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Ben and I also did a weekend overnight with Charlie and Alex while their mom & dad went to a wedding in New York. The four of us had a great time! We had a ton of fall fun playing Monster Mini Golf on Saturday and going to the EcoTarium on Sunday.

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In the middle of the month, Charlie and Alex got a brand new bunny they named Bunnysaurus Rex. He’s an English Spot and lop mix, and the boys’ mom and I have been building him an epic house for the living room. It’s 2’x6′ and features an interior with a ramp up to a mid-level shelf and another ramp up to his “rooftop garden.” The top level will have a plug to keep him from escaping when all of his people are out for the day, and a wooden fence to allow him to safely explore the upstairs. Both levels will have padded floors to protect Rex’s feet and the wood will be sealed with high-gloss paint to protect from any errant puddles. Of course it will have all the regular bunny amenities such as his litter box, water bottle, hay trough, hiding boxes, and plenty of toys. I’ll get some photos up of the finished house in the next week or so.

The end of the month is of course, Halloween. Ben and I like Halloween just fine, but for the last few years we’ve both been to swamped to do much about it. And we live in an apartment complex that doesn’t lend itself to trick-or-treating, so we didn’t even buy any candy this year. But after looking at pictures of people making costumes for themselves, their kids, and their pets all day on Facebook and Reddit, I decided our bunnies needed some costumes. At 3pm I broke out some stash yarn size 3 needles, and black scrapbook paper and around 11:00, THIS was the result. I was pretty pleased with myself.

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So in addition to all of this, October featured my usual nannying schedule of one 65-hour week alternating with one 30-hour week, and my regular knitting projects – a hat for Samantha’s Monkey, a. Minion hat and Daniel Tiger’s blue Tigey for various Halloween costumes, and a pair of mitts for my new HH Etsy Shop. And wouldn’t you know it, the Red Sox were in the World Series, and I needed something with which to taunt Ben’s Cardinals-loving brother. Trash-talking ensued, and thus was born a pair of Loser’s Granny Panties, suitable for wearing on one’s head to the winner’s delight.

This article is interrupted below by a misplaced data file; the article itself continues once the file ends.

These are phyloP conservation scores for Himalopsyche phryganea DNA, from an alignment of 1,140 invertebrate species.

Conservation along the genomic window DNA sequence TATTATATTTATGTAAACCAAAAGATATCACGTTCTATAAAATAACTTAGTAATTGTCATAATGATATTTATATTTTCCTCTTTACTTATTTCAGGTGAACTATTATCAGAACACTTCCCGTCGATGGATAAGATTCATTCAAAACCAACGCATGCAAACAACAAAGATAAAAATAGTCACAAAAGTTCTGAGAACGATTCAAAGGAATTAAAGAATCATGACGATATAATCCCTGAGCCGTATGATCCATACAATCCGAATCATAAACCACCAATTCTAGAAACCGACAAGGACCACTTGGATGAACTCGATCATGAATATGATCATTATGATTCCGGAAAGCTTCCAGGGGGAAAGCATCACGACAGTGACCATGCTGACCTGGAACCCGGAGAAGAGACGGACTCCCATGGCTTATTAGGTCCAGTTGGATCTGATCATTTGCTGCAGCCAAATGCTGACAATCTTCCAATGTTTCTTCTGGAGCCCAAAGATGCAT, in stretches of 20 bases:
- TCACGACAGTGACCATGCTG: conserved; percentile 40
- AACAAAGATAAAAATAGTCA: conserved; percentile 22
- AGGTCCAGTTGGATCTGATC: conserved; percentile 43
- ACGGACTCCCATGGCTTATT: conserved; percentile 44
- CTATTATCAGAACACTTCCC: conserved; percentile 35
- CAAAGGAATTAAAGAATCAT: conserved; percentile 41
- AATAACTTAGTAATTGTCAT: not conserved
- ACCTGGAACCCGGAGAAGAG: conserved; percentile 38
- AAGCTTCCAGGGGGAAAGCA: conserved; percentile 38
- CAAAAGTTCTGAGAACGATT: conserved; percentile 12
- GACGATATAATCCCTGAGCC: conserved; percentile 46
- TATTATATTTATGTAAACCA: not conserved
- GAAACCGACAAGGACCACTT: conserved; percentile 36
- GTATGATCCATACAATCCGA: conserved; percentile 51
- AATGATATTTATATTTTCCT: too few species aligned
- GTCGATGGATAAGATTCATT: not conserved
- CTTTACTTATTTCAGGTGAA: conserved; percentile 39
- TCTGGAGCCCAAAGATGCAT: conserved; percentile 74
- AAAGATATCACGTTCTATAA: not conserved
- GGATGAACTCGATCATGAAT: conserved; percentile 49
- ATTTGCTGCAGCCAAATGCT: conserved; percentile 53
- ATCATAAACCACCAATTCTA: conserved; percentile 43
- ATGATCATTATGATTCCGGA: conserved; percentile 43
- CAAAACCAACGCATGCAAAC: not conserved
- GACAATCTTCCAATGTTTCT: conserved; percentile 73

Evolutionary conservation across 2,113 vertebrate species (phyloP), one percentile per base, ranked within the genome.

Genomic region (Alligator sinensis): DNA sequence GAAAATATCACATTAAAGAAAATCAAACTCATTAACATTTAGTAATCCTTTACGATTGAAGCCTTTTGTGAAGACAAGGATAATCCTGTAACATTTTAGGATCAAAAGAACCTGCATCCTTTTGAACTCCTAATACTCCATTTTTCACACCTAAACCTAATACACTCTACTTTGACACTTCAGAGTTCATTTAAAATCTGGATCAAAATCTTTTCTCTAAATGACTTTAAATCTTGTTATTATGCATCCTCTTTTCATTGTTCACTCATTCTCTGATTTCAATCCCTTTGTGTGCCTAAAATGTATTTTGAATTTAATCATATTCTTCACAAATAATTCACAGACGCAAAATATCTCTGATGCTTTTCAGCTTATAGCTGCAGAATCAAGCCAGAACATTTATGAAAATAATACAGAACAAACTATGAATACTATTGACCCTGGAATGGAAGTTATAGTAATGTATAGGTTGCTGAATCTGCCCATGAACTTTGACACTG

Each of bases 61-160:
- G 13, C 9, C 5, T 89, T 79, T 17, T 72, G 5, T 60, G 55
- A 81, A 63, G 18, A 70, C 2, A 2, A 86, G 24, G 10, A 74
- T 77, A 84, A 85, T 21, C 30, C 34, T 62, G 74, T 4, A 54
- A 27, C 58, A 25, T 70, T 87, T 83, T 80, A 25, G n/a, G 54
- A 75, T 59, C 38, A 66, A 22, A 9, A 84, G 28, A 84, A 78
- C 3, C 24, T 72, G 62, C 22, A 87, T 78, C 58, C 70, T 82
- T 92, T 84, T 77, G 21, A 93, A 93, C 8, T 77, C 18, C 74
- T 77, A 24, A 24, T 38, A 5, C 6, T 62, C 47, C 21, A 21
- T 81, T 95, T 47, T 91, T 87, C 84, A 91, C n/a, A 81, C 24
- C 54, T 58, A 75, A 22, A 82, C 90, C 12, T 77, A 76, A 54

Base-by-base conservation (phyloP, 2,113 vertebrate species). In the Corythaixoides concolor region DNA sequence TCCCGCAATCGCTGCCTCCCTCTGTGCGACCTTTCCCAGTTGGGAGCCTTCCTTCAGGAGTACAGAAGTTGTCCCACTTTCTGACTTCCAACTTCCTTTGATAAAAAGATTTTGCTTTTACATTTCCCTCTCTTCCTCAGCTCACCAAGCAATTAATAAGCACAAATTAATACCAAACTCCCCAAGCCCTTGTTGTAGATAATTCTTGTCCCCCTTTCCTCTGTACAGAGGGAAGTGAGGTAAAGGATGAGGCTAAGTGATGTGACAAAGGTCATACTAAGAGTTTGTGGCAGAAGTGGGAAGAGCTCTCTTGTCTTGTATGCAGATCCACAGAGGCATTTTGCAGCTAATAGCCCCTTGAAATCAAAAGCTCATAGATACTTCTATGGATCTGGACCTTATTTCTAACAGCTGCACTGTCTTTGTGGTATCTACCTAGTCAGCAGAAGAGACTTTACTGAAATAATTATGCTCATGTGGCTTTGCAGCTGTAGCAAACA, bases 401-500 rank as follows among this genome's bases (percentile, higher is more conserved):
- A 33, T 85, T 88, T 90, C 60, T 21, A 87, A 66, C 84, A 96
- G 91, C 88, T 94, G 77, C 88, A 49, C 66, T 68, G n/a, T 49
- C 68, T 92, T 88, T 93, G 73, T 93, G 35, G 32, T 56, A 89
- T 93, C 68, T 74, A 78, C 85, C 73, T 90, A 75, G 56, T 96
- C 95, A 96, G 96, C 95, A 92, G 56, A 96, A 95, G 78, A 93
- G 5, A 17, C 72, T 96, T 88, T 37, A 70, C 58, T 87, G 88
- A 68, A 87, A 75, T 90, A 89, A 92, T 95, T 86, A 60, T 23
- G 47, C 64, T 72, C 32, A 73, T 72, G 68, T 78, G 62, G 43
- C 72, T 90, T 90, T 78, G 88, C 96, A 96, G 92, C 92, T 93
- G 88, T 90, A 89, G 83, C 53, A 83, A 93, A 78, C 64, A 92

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So the downside of all this business is that in the past six weeks, two of them have been spent curled up on the couch feeling miserable. This week I realized that it was probably a recurrence of whatever it was last time and went to the doctor. Sure enough, a sinus infection that made my asthma go nuts has resulted in both being sick and being pretty exhausted all month due to not being able to breathe properly. But I got all fixed up with with a whole pack of medicines, and while it’ll take a little while to be fully recovered, I’m well on my way, and that’s good news too.

Nannying

Today was my very first day as a full-time nanny. I’ll be taking care of an almost-two year old boy three days per week (four if Mom picks up an extra day at work later this summer), a pair of two and four year old sisters one day per week, and I’ll still be getting Charlie and Alex from school two days per week and sitting them on Saturday nights. All this will give me around 50 hours per week of awesome kid-time.

And you know, I have to say it, as a theater practitioner and hopeful artist, I’ve done an awful lot of different jobs to keep myself afloat over the years – coffee making, photo developing, shelf stocking, register running, drunk people steering, and ticket taking – but I think this gig is gonna be pretty darn awesome.

Today consisted of finger painting, play-doh-ing, walking slowly while inspecting every dandelion and puddle, pushing a swing, reading stories, putting colored plastic bears into colored plastic cups, nap time, and more play-doh. Then I got a last minute call to come over to sit for one of my occasional families when they lucked into Red Sox tickets for tonight. So I’ve spent the evening enacting, coloring pictures of, and speculating about all things Harry Potter with an 8 year old, her 5 year old sister, and 2 year old brother. Everyone is now thankfully and fairly quickly asleep, and I can’t help but think this is going to be a pretty awesome summer.